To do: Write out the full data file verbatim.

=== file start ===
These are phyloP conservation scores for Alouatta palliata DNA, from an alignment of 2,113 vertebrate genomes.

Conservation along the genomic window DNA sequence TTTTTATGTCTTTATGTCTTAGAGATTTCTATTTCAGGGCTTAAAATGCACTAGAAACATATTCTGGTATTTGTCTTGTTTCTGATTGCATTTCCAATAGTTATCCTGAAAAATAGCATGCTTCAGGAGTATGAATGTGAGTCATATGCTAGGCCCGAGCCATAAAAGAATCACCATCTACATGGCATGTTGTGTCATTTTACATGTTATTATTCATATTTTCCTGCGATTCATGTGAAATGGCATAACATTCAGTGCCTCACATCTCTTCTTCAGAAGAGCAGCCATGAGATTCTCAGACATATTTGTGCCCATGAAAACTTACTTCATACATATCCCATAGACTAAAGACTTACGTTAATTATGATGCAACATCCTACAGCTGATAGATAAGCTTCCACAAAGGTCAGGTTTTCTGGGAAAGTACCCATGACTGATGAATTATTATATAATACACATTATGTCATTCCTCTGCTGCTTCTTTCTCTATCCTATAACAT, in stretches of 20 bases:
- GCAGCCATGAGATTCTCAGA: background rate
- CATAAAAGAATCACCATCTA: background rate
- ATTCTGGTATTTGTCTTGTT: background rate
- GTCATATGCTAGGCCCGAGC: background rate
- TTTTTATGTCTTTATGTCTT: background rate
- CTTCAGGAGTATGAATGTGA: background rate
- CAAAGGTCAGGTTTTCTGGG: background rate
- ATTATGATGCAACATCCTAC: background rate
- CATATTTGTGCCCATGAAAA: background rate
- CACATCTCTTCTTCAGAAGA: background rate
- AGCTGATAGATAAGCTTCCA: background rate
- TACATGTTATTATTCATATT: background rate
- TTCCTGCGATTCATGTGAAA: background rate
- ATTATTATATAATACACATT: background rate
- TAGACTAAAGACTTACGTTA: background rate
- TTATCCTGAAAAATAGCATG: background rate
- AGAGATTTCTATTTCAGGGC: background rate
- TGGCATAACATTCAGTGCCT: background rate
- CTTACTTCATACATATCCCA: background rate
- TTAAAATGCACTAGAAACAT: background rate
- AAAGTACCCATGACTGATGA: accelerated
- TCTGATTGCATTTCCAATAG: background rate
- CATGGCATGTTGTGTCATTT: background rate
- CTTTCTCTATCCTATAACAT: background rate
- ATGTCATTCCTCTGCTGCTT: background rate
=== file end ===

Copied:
These are phyloP conservation scores for Alouatta palliata DNA, from an alignment of 2,113 vertebrate genomes.

Conservation along the genomic window DNA sequence TTTTTATGTCTTTATGTCTTAGAGATTTCTATTTCAGGGCTTAAAATGCACTAGAAACATATTCTGGTATTTGTCTTGTTTCTGATTGCATTTCCAATAGTTATCCTGAAAAATAGCATGCTTCAGGAGTATGAATGTGAGTCATATGCTAGGCCCGAGCCATAAAAGAATCACCATCTACATGGCATGTTGTGTCATTTTACATGTTATTATTCATATTTTCCTGCGATTCATGTGAAATGGCATAACATTCAGTGCCTCACATCTCTTCTTCAGAAGAGCAGCCATGAGATTCTCAGACATATTTGTGCCCATGAAAACTTACTTCATACATATCCCATAGACTAAAGACTTACGTTAATTATGATGCAACATCCTACAGCTGATAGATAAGCTTCCACAAAGGTCAGGTTTTCTGGGAAAGTACCCATGACTGATGAATTATTATATAATACACATTATGTCATTCCTCTGCTGCTTCTTTCTCTATCCTATAACAT, in stretches of 20 bases:
- GCAGCCATGAGATTCTCAGA: background rate
- CATAAAAGAATCACCATCTA: background rate
- ATTCTGGTATTTGTCTTGTT: background rate
- GTCATATGCTAGGCCCGAGC: background rate
- TTTTTATGTCTTTATGTCTT: background rate
- CTTCAGGAGTATGAATGTGA: background rate
- CAAAGGTCAGGTTTTCTGGG: background rate
- ATTATGATGCAACATCCTAC: background rate
- CATATTTGTGCCCATGAAAA: background rate
- CACATCTCTTCTTCAGAAGA: background rate
- AGCTGATAGATAAGCTTCCA: background rate
- TACATGTTATTATTCATATT: background rate
- TTCCTGCGATTCATGTGAAA: background rate
- ATTATTATATAATACACATT: background rate
- TAGACTAAAGACTTACGTTA: background rate
- TTATCCTGAAAAATAGCATG: background rate
- AGAGATTTCTATTTCAGGGC: background rate
- TGGCATAACATTCAGTGCCT: background rate
- CTTACTTCATACATATCCCA: background rate
- TTAAAATGCACTAGAAACAT: background rate
- AAAGTACCCATGACTGATGA: accelerated
- TCTGATTGCATTTCCAATAG: background rate
- CATGGCATGTTGTGTCATTT: background rate
- CTTTCTCTATCCTATAACAT: background rate
- ATGTCATTCCTCTGCTGCTT: background rate